31 March 2020 - 6 Nisan 5780 - ו' ניסן ה' אלפים תש"פ
Arab and Muslim students share archeology online E-mail

Israel has no diplomatic relations with most Arab and Muslim countries, but this minor detail didn’t stop students from Oman, Pakistan, Malaysia, Indonesia and the United Arab Emirates from signing up for an online course being offered by an Israeli university.

The eight-week course, “Biblical Archaeology: The Archaeology of Ancient Israel and Judah”, which ended in January, was taught by an Israeli professor from Israel’s Bar-Ilan University. It included short video lectures, virtual “handling” of archaeological finds and on-site discussions at archaeological locations.

More than 1,000 students learned about the complex relationship between archaeology, history and the Bible, how modern research can connect these often-conflicting sources, and how archaeology can be used to understand biblical texts – and vice versa.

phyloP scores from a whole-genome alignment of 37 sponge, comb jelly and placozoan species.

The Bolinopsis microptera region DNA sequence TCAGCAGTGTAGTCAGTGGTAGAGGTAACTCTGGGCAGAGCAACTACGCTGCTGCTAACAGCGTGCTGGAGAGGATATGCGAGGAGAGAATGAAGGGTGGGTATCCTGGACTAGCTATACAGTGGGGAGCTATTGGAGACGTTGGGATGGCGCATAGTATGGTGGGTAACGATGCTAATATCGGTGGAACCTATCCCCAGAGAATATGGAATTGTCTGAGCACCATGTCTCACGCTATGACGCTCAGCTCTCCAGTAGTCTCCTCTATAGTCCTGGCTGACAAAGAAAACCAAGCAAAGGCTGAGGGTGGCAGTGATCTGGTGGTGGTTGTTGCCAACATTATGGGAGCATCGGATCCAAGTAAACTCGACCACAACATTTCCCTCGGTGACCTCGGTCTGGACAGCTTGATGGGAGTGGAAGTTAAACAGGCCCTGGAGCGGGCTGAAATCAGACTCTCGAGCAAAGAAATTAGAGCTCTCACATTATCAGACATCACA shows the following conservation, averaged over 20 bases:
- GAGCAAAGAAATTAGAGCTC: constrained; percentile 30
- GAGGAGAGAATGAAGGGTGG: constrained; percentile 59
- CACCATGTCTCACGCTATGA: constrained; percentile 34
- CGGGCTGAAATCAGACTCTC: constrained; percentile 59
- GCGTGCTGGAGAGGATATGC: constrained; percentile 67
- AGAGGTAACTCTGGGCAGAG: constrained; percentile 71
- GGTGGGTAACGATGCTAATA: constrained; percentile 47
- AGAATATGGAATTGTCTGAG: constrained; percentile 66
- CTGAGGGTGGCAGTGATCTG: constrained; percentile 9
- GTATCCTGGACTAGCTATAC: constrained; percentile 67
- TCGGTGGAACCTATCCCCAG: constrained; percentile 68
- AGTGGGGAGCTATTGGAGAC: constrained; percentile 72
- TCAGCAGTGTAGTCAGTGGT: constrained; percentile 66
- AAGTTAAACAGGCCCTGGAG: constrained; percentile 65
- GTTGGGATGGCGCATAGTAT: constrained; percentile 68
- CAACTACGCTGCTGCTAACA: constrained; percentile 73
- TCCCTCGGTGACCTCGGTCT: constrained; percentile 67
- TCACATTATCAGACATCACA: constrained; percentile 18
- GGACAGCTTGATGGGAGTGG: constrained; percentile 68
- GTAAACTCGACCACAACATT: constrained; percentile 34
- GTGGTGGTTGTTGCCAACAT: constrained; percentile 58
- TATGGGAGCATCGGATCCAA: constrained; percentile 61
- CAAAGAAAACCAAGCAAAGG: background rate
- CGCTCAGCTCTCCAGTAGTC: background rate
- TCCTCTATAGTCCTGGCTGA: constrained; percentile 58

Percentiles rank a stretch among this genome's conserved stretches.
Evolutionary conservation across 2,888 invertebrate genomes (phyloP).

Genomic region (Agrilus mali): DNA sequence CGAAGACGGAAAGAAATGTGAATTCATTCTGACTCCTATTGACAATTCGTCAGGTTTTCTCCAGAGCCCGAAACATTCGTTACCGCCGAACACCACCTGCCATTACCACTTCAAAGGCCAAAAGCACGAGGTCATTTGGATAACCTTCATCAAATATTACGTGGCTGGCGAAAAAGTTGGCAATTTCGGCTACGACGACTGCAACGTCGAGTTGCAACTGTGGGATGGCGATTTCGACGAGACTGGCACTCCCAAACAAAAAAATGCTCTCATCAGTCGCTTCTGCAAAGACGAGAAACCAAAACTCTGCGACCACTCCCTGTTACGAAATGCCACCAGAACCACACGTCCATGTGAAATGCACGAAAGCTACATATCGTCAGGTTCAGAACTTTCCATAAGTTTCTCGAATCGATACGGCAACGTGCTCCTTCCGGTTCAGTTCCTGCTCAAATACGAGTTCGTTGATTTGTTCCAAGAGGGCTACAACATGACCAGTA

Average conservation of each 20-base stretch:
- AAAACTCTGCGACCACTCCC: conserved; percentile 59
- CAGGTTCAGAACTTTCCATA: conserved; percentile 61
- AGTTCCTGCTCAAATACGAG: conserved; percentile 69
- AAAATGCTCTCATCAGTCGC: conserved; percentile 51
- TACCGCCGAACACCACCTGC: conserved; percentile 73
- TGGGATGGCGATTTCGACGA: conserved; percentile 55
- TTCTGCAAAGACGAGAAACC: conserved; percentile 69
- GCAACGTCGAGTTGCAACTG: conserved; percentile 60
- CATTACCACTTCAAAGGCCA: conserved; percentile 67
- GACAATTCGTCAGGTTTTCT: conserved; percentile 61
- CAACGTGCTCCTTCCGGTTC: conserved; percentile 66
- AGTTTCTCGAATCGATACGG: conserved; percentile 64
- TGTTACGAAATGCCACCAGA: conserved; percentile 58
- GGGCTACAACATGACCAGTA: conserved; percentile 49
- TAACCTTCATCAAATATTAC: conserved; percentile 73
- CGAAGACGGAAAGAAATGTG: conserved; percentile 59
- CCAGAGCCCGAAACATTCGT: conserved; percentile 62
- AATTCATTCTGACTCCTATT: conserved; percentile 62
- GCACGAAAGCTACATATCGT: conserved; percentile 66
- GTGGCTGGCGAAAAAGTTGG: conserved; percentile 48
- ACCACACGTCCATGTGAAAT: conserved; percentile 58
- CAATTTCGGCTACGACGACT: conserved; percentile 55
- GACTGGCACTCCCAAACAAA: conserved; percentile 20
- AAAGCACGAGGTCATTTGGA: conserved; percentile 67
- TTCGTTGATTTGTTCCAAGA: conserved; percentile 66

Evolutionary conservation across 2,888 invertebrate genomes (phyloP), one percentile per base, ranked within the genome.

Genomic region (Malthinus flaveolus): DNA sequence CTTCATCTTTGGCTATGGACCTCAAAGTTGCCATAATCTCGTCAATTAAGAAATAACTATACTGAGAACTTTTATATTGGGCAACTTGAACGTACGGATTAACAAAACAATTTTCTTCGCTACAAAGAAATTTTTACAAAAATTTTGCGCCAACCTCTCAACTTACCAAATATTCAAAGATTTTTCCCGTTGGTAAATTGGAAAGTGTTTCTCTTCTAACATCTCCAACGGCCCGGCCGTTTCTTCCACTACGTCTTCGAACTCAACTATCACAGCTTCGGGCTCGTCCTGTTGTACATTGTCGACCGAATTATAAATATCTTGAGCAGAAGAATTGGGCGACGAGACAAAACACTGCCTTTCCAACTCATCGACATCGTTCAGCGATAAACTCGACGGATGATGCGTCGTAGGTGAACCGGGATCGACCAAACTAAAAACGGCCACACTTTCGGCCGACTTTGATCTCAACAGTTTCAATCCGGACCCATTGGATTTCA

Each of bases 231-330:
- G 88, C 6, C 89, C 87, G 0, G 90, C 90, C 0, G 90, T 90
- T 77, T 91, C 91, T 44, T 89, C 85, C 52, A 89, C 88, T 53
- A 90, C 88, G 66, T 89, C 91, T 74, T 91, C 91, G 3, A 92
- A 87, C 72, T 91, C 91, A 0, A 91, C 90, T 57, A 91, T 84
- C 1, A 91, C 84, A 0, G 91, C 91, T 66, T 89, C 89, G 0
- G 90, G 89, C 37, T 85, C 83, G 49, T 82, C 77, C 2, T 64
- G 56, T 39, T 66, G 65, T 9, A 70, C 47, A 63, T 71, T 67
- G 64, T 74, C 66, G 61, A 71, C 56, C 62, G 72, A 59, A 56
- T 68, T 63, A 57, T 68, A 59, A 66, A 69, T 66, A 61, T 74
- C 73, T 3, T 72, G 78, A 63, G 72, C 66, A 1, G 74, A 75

Prof. Aren Maeir, the teacher of the English-language course, has directed excavations at Tel es-Safi/Gath, the biblical Gath of the Philistines and home of Goliath, for almost 30 years.

“The format of the course is very different from most standard teaching methods around the world. Today, courses such as this one demonstrate the reform that is taking place in teaching and in learning at universities in Israel and around the world,” he said.

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